Here in my part of England, the weather is currently absolutely perfect, and we have shaken off the oppressive depressed state induced by a long cold Winter followed by a miserable Spring. It is incredible how rapidly Nature responds to such changes. We went from skeletal trees and frozen ground to an explosion of green, white and yellow as the Spring flowers exploded on the scene. We had willow (great early pollen for bees) then dandelion (pollen and nectar) and fruit tree blossoms, then hawthorn, sycamore, oak and horse chestnut all arriving at once. In many areas the oilseed rape (canola) has come and gone, although I rarely see much of that where I keep my bees.
Everything has bloomed simultaneously, or so it seems. Right now I can go for a walk and see bluebells and hawthorne still in flower, while at the same time the hardwood trees are wasting no time at all. I have even seen lime trees (Lindens) just about to come into flower. Linden honey is probably my favourite. I believe it’s what bee farmers call a compressed season, which can be a good thing if the bees are strong enough to take advantage.
Just six weeks ago there were numerous reports of high Winter losses of honey bees due to the harsh Winter. The “Beast from the East” which came in two waves certainly sorted out the wheat from the chaff, but beekeepers in Northern areas, such as Vermont and Scandinavia, will testify that our Winters are a pathetic imitation of the snowbound months that they endure each year. In my opinion, many losses will have been due to high varroa loads in the autumn which, if untreated, cause colonies to die out pretty quickly. However, now the beekeeping forums are alive with tales of swarming, of large colonies and “making increase” to replace colonies that were lost. That’s how it goes with honey bees; you lose some over the Winter, and you make it up in early Summer when the bees naturally want to reproduce.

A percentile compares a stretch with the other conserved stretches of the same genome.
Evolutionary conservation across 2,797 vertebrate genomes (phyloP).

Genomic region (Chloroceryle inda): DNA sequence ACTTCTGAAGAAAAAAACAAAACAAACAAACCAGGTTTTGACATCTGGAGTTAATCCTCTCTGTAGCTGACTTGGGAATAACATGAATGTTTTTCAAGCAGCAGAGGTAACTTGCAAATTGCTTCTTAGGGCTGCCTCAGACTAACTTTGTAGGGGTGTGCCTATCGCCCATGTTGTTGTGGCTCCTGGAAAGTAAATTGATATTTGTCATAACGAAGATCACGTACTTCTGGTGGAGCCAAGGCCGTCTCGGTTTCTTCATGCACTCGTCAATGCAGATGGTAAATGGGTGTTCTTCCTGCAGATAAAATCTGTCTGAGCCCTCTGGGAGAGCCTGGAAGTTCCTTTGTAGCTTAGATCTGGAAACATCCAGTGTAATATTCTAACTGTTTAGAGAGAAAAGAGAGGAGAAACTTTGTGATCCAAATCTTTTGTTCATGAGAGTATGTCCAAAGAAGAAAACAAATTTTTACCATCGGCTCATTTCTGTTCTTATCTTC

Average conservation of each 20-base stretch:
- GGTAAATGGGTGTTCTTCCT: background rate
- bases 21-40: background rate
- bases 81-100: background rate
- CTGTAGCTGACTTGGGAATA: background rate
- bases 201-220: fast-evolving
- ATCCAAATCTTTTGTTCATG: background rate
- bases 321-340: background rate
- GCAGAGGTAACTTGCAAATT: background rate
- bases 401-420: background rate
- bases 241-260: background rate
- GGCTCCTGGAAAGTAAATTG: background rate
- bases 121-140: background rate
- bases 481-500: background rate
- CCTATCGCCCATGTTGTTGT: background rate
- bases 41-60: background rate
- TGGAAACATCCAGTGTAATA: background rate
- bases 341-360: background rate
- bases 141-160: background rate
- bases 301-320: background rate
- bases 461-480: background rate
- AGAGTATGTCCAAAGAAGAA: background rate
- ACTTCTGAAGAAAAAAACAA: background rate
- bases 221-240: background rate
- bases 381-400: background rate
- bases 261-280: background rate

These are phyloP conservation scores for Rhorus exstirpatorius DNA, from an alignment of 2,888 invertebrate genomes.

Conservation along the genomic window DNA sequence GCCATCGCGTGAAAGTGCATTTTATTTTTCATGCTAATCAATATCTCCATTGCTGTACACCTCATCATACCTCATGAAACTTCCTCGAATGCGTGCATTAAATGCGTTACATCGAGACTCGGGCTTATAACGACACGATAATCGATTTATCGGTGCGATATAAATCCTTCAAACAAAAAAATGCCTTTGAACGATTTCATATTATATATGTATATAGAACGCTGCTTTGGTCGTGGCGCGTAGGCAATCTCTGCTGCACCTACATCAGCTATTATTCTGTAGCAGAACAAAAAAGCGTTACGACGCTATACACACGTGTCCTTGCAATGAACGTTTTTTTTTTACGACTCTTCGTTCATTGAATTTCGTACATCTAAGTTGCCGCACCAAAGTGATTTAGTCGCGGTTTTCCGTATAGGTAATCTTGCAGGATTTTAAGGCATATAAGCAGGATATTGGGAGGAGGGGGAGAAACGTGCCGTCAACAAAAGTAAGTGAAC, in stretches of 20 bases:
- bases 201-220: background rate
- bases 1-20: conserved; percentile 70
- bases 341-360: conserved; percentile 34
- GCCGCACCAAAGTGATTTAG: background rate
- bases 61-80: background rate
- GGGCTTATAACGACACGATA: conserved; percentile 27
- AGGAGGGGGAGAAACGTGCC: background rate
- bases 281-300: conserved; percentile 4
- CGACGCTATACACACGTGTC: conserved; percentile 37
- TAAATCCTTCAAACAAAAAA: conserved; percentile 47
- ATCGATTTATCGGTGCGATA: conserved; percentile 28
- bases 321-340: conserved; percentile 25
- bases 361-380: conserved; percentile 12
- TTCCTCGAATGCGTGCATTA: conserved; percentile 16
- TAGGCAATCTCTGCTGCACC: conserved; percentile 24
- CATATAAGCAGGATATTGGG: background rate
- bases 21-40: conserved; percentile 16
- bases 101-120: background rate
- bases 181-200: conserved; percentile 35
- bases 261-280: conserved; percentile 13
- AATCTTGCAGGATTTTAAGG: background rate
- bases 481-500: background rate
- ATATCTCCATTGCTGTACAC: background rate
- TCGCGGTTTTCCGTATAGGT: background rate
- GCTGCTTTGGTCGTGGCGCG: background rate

Beekeepers, or should I say, commercial beekeepers, are insanely busy right now. The queens are laying as fast as they can, and hive populations are expanding exponentially. Pollen and nectar are flooding in, and the job of the beekeeper is to ensure that they have space. Space for the queen to lay, space for nectar to be stored and space for all those bees. Drones are now on the scene too, male bees who do not work inside the hive and have no sting; their role being the important one of mating with virgin queens on the wing at particular locations called drone congregation areas. Of course, this part of the season is also very much about dealing with colonies who are about to swarm, or collecting those that have swarmed. The following video shows how they do artificial swarms in Brittany, France:
So much of beekeeping is about timing. Right now, if your bees came out of the winter strong, they will be enormous, vibrant, bustling colonies bringing in masses of delicious honey. I have a few hives like that, and I’m grateful. Those that entered Spring in a weakened state will either have dwindled away or will be growing fast, but perhaps they won’t yet be strong enough to make excess honey for their keepers. Now is also a critical time window for those that breed their own queens. Once we get to late August it’s time to remove the Summer honey and start preparations for the Winter once more, so the queen rearing season is not long. I will soon be making up a cell builder colony so that I can have a bash at producing queens of my own, made from the larvae of my favourite queen. Actually, I have two favourite queens, so I’ll be selecting the lucky lady in the next week. It may be a case of “the one that hasn’t swarmed” but hopefully not.
So spare a thought for all the men and women working in this glorious heat on the bees. They are no doubt sweating profusely as they move boxes around (there is a lot of lifting of boxes in beekeeping). Sure, the bees are busy, but they are evolved for that very purpose, whereas those of us of a walrus disposition are less so.
[Main Image: Horse Chestnut Tree in Flower by Renoir]